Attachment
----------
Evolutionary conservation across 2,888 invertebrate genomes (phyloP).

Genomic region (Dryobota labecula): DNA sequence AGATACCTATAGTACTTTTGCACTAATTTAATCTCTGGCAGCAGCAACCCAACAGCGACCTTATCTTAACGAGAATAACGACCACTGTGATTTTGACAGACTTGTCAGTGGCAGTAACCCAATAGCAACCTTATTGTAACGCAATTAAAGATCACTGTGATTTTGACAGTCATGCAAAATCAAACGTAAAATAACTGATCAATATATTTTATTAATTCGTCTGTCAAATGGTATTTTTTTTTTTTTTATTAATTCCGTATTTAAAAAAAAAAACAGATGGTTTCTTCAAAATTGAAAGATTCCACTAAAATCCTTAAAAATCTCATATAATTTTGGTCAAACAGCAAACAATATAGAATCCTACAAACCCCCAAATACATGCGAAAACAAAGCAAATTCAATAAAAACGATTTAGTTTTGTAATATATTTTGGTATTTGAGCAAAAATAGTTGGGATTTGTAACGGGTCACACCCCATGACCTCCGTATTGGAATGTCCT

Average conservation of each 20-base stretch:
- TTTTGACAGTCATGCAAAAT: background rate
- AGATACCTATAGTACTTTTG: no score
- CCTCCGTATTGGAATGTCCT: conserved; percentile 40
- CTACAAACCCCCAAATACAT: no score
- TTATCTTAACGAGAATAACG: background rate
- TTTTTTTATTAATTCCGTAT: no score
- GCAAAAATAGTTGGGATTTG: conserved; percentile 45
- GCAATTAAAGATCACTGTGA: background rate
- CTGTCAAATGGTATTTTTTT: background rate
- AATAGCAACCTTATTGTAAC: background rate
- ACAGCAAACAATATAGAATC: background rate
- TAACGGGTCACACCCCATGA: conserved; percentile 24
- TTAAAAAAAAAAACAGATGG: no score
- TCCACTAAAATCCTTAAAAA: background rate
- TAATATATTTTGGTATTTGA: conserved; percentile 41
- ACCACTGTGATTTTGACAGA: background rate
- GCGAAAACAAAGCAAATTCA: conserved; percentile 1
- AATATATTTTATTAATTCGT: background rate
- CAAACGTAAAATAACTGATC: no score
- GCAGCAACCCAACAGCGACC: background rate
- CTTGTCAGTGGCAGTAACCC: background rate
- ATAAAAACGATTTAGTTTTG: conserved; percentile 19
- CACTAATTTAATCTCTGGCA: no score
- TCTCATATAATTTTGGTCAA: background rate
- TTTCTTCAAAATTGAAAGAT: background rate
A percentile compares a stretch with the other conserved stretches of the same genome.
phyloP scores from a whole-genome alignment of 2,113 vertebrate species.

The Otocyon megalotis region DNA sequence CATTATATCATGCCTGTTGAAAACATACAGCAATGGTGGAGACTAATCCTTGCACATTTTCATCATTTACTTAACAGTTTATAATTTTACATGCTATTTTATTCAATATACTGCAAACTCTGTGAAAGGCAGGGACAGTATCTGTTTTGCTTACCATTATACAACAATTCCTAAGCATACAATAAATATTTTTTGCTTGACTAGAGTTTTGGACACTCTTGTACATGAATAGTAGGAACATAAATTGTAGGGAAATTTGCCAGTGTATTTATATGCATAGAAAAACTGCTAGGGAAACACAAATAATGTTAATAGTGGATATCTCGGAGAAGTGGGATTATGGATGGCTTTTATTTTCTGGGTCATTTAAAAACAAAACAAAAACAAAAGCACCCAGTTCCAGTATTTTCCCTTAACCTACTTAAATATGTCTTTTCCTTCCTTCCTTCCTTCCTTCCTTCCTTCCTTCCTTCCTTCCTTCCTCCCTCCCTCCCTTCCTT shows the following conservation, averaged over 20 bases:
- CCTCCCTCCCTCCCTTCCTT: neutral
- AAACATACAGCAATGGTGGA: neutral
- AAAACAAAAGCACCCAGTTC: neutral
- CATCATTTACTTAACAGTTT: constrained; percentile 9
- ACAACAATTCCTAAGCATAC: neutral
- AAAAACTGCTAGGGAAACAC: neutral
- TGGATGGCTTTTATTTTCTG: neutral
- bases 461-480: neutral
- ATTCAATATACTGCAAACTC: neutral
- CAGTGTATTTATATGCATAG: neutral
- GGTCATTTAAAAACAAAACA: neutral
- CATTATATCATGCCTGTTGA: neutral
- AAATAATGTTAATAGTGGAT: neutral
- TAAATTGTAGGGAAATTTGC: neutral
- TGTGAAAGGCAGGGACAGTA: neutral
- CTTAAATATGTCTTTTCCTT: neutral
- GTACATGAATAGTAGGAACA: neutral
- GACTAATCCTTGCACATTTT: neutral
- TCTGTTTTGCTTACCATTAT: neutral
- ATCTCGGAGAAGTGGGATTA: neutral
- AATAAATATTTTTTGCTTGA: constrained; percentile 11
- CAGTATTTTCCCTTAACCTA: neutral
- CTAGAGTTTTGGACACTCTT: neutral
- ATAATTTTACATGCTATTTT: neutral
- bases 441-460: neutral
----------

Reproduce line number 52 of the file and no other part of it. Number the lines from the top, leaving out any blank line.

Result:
- AATAAATATTTTTTGCTTGA: constrained; percentile 11